Tuesday, April 17, 2007

I read the guy's plays so you don't have to.

FWIW, I found the Virginia Tech Shooter's Plays and read them. I've summarized and commented on them below.

The plays:

Richard McBeef: An angry teenage boy is trying to convince his mom that his stepdad is a murderer/child molester. Though he admits to the stepdad that he was lying, he's successful in breaking up his mother's relationship, but the stepfather kills him.

Mr. Brownstone: A bunch of teenagers sneak into a casino and are playing casino games, talking about how much they hate their teacher and wish they could kill him. (They make many references to how the teacher "ass rapes" people. Whether this is intended as metaphor isn't clear.) The teacher shows up at some point. One of them wins the jackpot and the teacher claims that the kids knocked him over and stole his ticket. So the teacher gets the money and the kids swear they will get revenge.

CC's Thoughts on them:

Both stories are badly written and seem more like the work of a high school kid than a college student. He does not come off as if English were his second language, he comes off as very immature and an unsophisticated thinker. He also doesn't understand some of the basics of playwriting. (E.g. If at all possible, avoid having scenes take place in cars.)

Honestly, though, had I been in a class where these were workshopped, I would have thought the guy was a jackass, but I wouldn't necessarily have thought "school shooter." He comes off as much more mentally ill in "Mr. Brownstone."

I do write mysteries myself, and though the shooter's work is very bad, when I reread the summary I wrote of the first play, I might easily have written a story with the same plot outline.

It's probably worth noting what the two plays had in common:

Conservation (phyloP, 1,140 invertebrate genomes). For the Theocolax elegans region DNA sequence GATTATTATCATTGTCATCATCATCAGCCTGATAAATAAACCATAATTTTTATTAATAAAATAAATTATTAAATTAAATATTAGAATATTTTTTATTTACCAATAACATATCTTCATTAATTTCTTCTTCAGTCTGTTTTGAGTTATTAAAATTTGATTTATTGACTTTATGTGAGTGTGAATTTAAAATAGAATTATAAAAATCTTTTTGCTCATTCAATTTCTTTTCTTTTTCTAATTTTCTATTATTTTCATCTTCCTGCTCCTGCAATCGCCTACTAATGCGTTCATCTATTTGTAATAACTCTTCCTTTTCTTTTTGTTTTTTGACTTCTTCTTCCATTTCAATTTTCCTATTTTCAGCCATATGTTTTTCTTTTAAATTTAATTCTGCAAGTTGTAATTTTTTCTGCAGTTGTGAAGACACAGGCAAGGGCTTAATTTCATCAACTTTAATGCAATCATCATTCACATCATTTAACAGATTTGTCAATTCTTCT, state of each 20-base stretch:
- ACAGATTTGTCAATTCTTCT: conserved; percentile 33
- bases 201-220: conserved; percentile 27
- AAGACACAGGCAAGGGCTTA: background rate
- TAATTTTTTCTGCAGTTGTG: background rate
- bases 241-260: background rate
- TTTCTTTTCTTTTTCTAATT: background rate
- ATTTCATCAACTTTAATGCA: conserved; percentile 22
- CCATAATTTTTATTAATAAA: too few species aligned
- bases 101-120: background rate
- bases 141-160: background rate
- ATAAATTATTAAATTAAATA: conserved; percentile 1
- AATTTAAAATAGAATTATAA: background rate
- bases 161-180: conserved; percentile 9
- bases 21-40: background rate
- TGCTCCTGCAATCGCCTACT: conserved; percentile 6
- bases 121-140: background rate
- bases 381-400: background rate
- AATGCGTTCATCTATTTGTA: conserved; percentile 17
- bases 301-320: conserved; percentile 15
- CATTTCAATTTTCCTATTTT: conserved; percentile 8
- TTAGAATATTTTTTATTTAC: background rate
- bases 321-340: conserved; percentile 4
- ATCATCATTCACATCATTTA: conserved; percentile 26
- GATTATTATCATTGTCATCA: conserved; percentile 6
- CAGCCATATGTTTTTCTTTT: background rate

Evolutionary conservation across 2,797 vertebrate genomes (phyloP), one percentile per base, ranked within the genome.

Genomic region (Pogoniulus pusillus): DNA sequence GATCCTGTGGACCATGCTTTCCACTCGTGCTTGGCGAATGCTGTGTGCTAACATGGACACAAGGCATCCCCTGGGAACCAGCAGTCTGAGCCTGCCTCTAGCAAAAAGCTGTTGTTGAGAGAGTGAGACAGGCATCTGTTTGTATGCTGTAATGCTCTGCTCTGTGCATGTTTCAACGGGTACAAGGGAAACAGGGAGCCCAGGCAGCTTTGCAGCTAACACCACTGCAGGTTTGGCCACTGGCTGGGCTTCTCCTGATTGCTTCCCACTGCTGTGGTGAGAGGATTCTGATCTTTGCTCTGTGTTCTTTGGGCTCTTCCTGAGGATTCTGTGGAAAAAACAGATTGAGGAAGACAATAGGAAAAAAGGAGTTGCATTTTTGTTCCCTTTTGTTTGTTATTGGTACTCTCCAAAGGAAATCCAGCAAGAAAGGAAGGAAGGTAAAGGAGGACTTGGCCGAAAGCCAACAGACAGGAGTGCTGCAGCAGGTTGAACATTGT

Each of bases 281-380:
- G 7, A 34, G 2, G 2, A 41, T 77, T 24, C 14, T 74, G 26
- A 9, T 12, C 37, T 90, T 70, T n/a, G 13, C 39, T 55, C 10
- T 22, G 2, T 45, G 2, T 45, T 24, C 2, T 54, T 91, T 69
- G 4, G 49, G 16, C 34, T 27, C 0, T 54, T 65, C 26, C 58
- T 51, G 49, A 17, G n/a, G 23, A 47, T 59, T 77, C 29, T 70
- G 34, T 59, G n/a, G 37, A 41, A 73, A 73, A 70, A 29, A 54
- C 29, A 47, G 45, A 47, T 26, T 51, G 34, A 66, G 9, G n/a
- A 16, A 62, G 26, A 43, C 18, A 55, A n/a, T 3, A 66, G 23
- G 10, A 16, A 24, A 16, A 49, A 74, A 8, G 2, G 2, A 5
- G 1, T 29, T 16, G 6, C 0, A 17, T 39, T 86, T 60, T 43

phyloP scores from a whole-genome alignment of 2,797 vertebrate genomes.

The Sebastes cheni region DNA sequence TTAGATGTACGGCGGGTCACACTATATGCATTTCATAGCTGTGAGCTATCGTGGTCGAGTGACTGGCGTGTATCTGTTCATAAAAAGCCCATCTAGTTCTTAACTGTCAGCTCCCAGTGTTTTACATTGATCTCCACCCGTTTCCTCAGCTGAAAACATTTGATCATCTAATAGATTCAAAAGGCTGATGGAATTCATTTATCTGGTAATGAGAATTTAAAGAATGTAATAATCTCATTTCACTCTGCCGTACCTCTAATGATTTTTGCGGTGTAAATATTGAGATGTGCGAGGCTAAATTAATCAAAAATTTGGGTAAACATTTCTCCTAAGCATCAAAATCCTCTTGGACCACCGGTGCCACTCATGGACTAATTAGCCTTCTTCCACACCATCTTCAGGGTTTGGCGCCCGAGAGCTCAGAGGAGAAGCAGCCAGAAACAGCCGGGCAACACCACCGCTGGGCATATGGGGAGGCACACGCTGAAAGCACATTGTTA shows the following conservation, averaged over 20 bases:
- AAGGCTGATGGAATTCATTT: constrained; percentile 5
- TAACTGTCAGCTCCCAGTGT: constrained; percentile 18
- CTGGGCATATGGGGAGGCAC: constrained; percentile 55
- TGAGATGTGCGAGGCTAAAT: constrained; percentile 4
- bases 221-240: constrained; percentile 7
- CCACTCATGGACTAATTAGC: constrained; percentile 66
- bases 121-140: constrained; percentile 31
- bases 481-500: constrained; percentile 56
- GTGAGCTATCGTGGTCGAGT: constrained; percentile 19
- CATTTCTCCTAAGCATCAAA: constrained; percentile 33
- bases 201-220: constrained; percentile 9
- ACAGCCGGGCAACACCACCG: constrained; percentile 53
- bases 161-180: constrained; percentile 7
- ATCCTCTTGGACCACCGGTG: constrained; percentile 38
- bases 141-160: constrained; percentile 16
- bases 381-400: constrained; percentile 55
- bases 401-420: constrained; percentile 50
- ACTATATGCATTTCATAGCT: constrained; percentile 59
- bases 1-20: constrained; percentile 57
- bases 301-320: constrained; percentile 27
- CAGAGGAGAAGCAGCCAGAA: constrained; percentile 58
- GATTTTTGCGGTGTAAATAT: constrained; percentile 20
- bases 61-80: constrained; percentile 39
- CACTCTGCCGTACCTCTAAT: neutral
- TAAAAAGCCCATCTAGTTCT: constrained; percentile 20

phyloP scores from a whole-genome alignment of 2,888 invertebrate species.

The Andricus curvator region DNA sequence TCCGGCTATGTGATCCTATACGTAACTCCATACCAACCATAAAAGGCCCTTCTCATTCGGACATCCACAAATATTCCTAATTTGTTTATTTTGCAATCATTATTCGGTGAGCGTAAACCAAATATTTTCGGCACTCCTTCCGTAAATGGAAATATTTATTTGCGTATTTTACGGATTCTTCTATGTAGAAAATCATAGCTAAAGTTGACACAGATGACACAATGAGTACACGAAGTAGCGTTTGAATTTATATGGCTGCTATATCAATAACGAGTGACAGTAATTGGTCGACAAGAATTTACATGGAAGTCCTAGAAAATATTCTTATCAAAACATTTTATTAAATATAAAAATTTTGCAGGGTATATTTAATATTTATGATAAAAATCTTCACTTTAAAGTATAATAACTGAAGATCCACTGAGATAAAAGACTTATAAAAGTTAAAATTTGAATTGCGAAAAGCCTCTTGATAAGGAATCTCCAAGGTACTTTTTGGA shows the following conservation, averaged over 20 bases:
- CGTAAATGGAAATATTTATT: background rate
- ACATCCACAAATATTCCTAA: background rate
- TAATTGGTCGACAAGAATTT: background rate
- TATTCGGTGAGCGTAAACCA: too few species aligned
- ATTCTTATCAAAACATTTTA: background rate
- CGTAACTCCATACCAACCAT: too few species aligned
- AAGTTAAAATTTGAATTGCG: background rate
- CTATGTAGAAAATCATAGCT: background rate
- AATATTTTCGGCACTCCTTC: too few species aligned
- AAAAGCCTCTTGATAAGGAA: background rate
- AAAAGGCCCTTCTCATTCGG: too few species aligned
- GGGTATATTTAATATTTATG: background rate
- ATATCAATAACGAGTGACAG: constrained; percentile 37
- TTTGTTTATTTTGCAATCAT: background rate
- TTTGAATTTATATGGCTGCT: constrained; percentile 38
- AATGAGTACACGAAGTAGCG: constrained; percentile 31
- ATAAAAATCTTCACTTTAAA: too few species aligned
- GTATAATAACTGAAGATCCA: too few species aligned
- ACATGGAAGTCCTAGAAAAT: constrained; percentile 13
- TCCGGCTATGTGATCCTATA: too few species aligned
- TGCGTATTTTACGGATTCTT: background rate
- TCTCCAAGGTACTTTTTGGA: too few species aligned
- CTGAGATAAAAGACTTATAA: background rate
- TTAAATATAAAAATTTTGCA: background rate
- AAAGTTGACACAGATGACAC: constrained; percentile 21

1. Angry young people who are ultimately punished for their actions.
2. Accusations of molestation (admitted to be lies in the first play, possibly hyperbole in the second)
3. Lots of swearing, much of it sort of odd in the way that kids who are just learning to swear use swearing badly.

Anyway, that's what I gleaned from them.



Comrade Kevin said...

I, too, have read through these plays and formed many of the same conclusions that you have.

He strikes me as a severely immature kid with a persecution complex.

I commented on this post yesterday and one of the comments expressed a sentiment that some people are purely evil--no if, ands, or buts about it.

I used to believe that, then I drifted away from thinking that way, now I'm questioning again.

I suppose I wonder what creates people like him and in such numbers. Everyone's going to be looking for problem to pin it on: violent video games, pollution, impurities in food products...and I wish I were wise enough to pin it down.

Bill Baar said...

Obama considered this a teaching moment and delivered a painful rambling lecture of which Illinois's Dan Curry said,

Obama speaks in circular gobble-speak. I find it particularly empty when he talks about excess violence in our culture after he just scooped up millions of dollars from Hollywood fat-cats.

My Senator set himself up for it and should have known better, especially coming from a State with far more than our share of senseless violence.

TheCSO said...

Kevin: you ask what creates people like him, and in such numbers.

Abuse. Lots of abuse. Assumptions that boys will be boys, hitting is okay, boys who cry when hit are faggots, and hitting faggots is okay. Lots of people who are willing to look the other way. Child welfare systems that kids try to stay out of because their abusive parents are less bad. Cultures that glorify success and stigmatize mental illness. Retaliation against those who DO seek treatment - that kid who was expelled from GWU for suicidal ideation, who would have been just fine if he'd kept his mouth shut. School counselors who abuse their kid's trust. And the lack of options, the lack of ways to escape. The lack of vengeance, of justice ever delivered to the abusers. That the abusers always win, and the abused always lose, and that has just been the way of the world and so shall it ever be. And that when one of those victims finally snaps, they aren't even afforded the common decency of being listed among the dead.

You asked.